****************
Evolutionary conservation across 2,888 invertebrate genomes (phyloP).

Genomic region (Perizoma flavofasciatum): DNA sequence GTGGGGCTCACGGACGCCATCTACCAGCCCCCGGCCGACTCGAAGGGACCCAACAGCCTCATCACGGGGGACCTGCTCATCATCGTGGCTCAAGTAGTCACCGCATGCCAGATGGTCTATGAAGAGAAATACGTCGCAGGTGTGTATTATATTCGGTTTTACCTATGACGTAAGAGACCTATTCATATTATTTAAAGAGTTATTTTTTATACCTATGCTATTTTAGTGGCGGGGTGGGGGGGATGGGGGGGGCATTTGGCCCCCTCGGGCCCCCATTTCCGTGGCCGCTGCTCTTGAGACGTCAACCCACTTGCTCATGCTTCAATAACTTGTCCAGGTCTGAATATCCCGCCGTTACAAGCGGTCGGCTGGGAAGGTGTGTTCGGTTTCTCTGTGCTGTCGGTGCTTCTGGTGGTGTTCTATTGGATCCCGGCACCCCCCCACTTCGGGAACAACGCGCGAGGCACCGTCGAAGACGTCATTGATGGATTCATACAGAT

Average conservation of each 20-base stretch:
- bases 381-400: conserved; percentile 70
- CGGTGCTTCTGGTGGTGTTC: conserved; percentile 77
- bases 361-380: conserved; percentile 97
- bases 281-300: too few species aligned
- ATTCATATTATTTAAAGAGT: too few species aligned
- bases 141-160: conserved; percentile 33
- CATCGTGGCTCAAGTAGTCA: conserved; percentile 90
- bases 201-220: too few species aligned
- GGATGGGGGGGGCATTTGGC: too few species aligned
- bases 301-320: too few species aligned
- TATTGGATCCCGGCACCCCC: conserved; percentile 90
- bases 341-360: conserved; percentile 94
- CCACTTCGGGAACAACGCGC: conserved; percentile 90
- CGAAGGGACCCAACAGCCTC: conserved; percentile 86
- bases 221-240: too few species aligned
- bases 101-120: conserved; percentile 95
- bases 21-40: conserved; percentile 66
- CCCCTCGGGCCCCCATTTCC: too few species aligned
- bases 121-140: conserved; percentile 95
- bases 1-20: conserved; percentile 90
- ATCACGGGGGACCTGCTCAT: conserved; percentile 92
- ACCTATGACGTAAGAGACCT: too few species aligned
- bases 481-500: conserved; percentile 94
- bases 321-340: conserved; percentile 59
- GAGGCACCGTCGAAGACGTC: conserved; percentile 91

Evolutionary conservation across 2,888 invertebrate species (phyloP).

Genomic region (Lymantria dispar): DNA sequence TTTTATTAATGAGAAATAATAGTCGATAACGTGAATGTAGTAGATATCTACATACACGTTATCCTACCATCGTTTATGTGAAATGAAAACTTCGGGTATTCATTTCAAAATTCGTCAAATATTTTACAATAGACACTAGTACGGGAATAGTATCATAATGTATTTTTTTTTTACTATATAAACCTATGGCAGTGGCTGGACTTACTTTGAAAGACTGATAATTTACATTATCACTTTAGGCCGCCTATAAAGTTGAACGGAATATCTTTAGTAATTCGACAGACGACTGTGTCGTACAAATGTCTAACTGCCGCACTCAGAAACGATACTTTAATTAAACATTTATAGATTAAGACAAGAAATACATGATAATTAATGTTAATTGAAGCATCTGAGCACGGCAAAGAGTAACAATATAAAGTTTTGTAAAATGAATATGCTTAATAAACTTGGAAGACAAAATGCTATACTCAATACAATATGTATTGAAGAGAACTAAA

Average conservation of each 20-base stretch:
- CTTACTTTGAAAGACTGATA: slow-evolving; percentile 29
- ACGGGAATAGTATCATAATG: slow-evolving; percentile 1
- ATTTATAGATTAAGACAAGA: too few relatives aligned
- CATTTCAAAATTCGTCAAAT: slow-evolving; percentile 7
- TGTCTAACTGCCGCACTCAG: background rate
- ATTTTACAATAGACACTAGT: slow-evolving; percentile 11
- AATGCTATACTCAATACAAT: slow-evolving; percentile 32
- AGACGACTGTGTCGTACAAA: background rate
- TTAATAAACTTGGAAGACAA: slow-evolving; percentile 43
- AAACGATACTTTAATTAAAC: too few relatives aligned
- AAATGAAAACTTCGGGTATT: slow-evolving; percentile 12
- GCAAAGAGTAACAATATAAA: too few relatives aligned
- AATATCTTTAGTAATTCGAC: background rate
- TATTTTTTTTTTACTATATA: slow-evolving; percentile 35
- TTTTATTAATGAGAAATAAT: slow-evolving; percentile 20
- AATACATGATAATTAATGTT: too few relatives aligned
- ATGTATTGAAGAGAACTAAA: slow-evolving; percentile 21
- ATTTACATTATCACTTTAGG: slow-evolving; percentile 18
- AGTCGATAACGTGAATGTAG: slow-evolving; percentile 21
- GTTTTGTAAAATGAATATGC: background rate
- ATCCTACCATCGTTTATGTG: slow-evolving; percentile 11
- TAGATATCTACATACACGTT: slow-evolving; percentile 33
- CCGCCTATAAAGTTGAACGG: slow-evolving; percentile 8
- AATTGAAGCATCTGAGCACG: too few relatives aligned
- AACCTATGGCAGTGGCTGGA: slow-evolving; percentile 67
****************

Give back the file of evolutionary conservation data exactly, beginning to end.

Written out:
Evolutionary conservation across 2,888 invertebrate genomes (phyloP).

Genomic region (Perizoma flavofasciatum): DNA sequence GTGGGGCTCACGGACGCCATCTACCAGCCCCCGGCCGACTCGAAGGGACCCAACAGCCTCATCACGGGGGACCTGCTCATCATCGTGGCTCAAGTAGTCACCGCATGCCAGATGGTCTATGAAGAGAAATACGTCGCAGGTGTGTATTATATTCGGTTTTACCTATGACGTAAGAGACCTATTCATATTATTTAAAGAGTTATTTTTTATACCTATGCTATTTTAGTGGCGGGGTGGGGGGGATGGGGGGGGCATTTGGCCCCCTCGGGCCCCCATTTCCGTGGCCGCTGCTCTTGAGACGTCAACCCACTTGCTCATGCTTCAATAACTTGTCCAGGTCTGAATATCCCGCCGTTACAAGCGGTCGGCTGGGAAGGTGTGTTCGGTTTCTCTGTGCTGTCGGTGCTTCTGGTGGTGTTCTATTGGATCCCGGCACCCCCCCACTTCGGGAACAACGCGCGAGGCACCGTCGAAGACGTCATTGATGGATTCATACAGAT

Average conservation of each 20-base stretch:
- bases 381-400: conserved; percentile 70
- CGGTGCTTCTGGTGGTGTTC: conserved; percentile 77
- bases 361-380: conserved; percentile 97
- bases 281-300: too few species aligned
- ATTCATATTATTTAAAGAGT: too few species aligned
- bases 141-160: conserved; percentile 33
- CATCGTGGCTCAAGTAGTCA: conserved; percentile 90
- bases 201-220: too few species aligned
- GGATGGGGGGGGCATTTGGC: too few species aligned
- bases 301-320: too few species aligned
- TATTGGATCCCGGCACCCCC: conserved; percentile 90
- bases 341-360: conserved; percentile 94
- CCACTTCGGGAACAACGCGC: conserved; percentile 90
- CGAAGGGACCCAACAGCCTC: conserved; percentile 86
- bases 221-240: too few species aligned
- bases 101-120: conserved; percentile 95
- bases 21-40: conserved; percentile 66
- CCCCTCGGGCCCCCATTTCC: too few species aligned
- bases 121-140: conserved; percentile 95
- bases 1-20: conserved; percentile 90
- ATCACGGGGGACCTGCTCAT: conserved; percentile 92
- ACCTATGACGTAAGAGACCT: too few species aligned
- bases 481-500: conserved; percentile 94
- bases 321-340: conserved; percentile 59
- GAGGCACCGTCGAAGACGTC: conserved; percentile 91

Evolutionary conservation across 2,888 invertebrate species (phyloP).

Genomic region (Lymantria dispar): DNA sequence TTTTATTAATGAGAAATAATAGTCGATAACGTGAATGTAGTAGATATCTACATACACGTTATCCTACCATCGTTTATGTGAAATGAAAACTTCGGGTATTCATTTCAAAATTCGTCAAATATTTTACAATAGACACTAGTACGGGAATAGTATCATAATGTATTTTTTTTTTACTATATAAACCTATGGCAGTGGCTGGACTTACTTTGAAAGACTGATAATTTACATTATCACTTTAGGCCGCCTATAAAGTTGAACGGAATATCTTTAGTAATTCGACAGACGACTGTGTCGTACAAATGTCTAACTGCCGCACTCAGAAACGATACTTTAATTAAACATTTATAGATTAAGACAAGAAATACATGATAATTAATGTTAATTGAAGCATCTGAGCACGGCAAAGAGTAACAATATAAAGTTTTGTAAAATGAATATGCTTAATAAACTTGGAAGACAAAATGCTATACTCAATACAATATGTATTGAAGAGAACTAAA

Average conservation of each 20-base stretch:
- CTTACTTTGAAAGACTGATA: slow-evolving; percentile 29
- ACGGGAATAGTATCATAATG: slow-evolving; percentile 1
- ATTTATAGATTAAGACAAGA: too few relatives aligned
- CATTTCAAAATTCGTCAAAT: slow-evolving; percentile 7
- TGTCTAACTGCCGCACTCAG: background rate
- ATTTTACAATAGACACTAGT: slow-evolving; percentile 11
- AATGCTATACTCAATACAAT: slow-evolving; percentile 32
- AGACGACTGTGTCGTACAAA: background rate
- TTAATAAACTTGGAAGACAA: slow-evolving; percentile 43
- AAACGATACTTTAATTAAAC: too few relatives aligned
- AAATGAAAACTTCGGGTATT: slow-evolving; percentile 12
- GCAAAGAGTAACAATATAAA: too few relatives aligned
- AATATCTTTAGTAATTCGAC: background rate
- TATTTTTTTTTTACTATATA: slow-evolving; percentile 35
- TTTTATTAATGAGAAATAAT: slow-evolving; percentile 20
- AATACATGATAATTAATGTT: too few relatives aligned
- ATGTATTGAAGAGAACTAAA: slow-evolving; percentile 21
- ATTTACATTATCACTTTAGG: slow-evolving; percentile 18
- AGTCGATAACGTGAATGTAG: slow-evolving; percentile 21
- GTTTTGTAAAATGAATATGC: background rate
- ATCCTACCATCGTTTATGTG: slow-evolving; percentile 11
- TAGATATCTACATACACGTT: slow-evolving; percentile 33
- CCGCCTATAAAGTTGAACGG: slow-evolving; percentile 8
- AATTGAAGCATCTGAGCACG: too few relatives aligned
- AACCTATGGCAGTGGCTGGA: slow-evolving; percentile 67